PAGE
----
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PC: Wreck of the Penn Central

Wreck of the Penn Central is a good book, but the authors skim over some
of the factors that led to the death of the PC. They contend that
mismanagement is prime reason for PC's failure. While they mention the
other factors (often in passing) they dwell on the management problems.
The PC would almost certainly have died, no matter who ran the company.
PC was playing against a stacked deck. NYC and PRR were in sad shape
before the merger, as was the U.S. rail industry as a whole. If PC had
struggled on until the formation of Amtrak, bankruptcy may have been
avoided for a few more years. (But if PC had not failed, Congress may not
have seen the urgent need to do something about passenger service.)
Another big road might have died before PC leading to reform, but that
would have been small consolation. PC was playing a losing game. The
managment made the situation much worse, but a pre-Staggers PC was

Wreck of the Penn Central's main strength is also its main weakness. By
being written so close to the events, the book has a wealth of detail
that may have been lost in a later book. On the other hand, the book does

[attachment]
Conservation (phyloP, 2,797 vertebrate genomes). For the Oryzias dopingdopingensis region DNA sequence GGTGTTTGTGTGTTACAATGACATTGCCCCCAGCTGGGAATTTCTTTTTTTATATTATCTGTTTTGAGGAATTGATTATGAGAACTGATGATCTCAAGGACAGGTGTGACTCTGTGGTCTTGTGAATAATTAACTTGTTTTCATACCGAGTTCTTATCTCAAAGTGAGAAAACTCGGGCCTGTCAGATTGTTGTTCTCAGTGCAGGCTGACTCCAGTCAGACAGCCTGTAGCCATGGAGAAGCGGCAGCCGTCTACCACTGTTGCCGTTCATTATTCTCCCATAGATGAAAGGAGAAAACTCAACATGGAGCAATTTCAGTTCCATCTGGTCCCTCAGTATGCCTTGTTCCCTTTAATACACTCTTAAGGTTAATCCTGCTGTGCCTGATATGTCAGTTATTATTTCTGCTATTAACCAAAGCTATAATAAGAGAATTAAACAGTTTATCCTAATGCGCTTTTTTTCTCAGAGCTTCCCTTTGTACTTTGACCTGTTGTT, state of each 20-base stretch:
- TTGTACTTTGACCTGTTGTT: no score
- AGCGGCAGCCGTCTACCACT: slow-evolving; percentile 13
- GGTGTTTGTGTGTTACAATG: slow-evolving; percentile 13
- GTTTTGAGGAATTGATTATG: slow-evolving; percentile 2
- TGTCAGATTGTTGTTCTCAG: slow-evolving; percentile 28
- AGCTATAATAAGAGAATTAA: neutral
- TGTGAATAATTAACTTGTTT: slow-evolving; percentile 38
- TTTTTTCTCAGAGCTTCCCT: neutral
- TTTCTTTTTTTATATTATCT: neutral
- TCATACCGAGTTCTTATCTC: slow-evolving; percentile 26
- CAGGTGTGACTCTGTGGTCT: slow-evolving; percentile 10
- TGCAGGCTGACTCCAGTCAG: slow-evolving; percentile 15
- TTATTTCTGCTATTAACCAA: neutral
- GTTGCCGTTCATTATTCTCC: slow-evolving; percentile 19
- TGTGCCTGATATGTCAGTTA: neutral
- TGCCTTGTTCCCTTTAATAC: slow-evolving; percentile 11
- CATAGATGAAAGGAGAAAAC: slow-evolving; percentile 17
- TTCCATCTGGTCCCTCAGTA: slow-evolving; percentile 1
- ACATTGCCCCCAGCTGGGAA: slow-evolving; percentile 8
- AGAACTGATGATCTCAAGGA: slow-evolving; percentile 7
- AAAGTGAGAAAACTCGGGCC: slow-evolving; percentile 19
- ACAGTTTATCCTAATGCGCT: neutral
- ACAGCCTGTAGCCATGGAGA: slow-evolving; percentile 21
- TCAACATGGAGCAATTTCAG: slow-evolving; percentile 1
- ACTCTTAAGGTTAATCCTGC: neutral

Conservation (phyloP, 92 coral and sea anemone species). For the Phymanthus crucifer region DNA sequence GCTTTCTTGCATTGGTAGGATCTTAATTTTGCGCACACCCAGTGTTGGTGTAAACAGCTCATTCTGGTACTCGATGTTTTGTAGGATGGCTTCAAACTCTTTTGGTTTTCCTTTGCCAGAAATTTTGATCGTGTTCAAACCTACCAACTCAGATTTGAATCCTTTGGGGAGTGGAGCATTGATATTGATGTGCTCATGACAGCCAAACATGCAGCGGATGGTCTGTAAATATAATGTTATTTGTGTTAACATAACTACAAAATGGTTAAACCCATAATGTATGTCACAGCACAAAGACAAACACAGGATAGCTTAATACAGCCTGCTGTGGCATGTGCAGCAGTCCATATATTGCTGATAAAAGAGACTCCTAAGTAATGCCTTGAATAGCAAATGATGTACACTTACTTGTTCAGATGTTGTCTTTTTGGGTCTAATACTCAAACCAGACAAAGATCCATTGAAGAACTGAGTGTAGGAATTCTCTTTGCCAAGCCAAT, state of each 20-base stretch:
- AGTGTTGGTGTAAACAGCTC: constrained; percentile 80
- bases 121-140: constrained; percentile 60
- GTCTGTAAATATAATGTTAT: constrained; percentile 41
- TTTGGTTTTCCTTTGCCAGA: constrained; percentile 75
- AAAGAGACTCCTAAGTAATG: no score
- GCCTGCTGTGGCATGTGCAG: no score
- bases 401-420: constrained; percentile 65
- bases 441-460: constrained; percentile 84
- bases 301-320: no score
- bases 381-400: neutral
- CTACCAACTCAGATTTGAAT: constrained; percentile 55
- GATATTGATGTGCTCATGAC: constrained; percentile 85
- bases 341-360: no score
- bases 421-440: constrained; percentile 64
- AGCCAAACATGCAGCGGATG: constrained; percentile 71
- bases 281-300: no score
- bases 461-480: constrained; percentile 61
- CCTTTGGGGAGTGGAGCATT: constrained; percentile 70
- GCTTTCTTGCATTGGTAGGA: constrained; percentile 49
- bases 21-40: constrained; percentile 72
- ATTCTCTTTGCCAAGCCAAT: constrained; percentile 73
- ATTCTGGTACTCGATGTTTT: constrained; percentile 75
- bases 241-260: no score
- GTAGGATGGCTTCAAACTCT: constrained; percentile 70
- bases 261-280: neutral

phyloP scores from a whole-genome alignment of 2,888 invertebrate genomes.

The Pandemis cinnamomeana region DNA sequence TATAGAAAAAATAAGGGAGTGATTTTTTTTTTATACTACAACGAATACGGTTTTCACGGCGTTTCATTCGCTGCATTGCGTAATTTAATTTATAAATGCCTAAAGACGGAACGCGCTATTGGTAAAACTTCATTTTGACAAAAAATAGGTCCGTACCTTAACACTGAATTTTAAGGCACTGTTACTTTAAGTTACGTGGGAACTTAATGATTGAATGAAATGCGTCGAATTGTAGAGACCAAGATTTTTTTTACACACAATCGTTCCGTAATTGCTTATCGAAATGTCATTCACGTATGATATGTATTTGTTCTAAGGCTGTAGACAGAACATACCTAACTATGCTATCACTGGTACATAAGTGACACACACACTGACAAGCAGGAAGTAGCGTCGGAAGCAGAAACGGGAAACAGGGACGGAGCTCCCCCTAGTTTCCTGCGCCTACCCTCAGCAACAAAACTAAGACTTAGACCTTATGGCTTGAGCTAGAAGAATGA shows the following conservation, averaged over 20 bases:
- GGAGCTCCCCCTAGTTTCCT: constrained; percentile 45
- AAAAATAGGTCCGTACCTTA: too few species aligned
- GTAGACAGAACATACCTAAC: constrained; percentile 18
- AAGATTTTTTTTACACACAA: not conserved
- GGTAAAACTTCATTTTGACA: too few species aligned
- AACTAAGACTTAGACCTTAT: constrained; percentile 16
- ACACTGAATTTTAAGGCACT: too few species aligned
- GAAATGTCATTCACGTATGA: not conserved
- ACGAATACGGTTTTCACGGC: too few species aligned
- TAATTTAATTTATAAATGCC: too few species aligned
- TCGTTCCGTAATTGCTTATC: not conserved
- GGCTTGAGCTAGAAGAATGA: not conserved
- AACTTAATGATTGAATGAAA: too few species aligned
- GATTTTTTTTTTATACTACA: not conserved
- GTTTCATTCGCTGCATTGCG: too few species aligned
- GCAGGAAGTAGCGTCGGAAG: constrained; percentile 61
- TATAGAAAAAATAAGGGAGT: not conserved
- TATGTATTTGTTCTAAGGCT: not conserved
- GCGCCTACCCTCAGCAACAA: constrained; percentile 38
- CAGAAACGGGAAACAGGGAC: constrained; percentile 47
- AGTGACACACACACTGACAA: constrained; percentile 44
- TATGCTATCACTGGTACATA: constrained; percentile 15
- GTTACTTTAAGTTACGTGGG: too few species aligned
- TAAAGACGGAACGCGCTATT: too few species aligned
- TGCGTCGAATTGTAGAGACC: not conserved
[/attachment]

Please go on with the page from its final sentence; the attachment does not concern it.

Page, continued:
not have the perspective on the rail industry that a book written in
1985, for example, would have. The book is required reading to understand
Penn Central, but doesn't give the reader a complete picture. An informed
reader who knows what happened with Conrail, regulation
(over-regulation), deregulation, and other mergers will not be mislead by
this book.

Personally, I think it is still too soon to write the definitive book on
the Penn Central. Just as a history of World War II should cover more
than 1939 to 1945, the PC story should cover more than 1968 to 1976. The
story should start with state of post-World War II railroading, and the
proposed PRR/NW and NYC/Chessie mergers; the story should at least
continue up to the government's sale of Conrail. I don't think the story
will be over until Conrail is integrated into CSX and NS.

Bryan Turner
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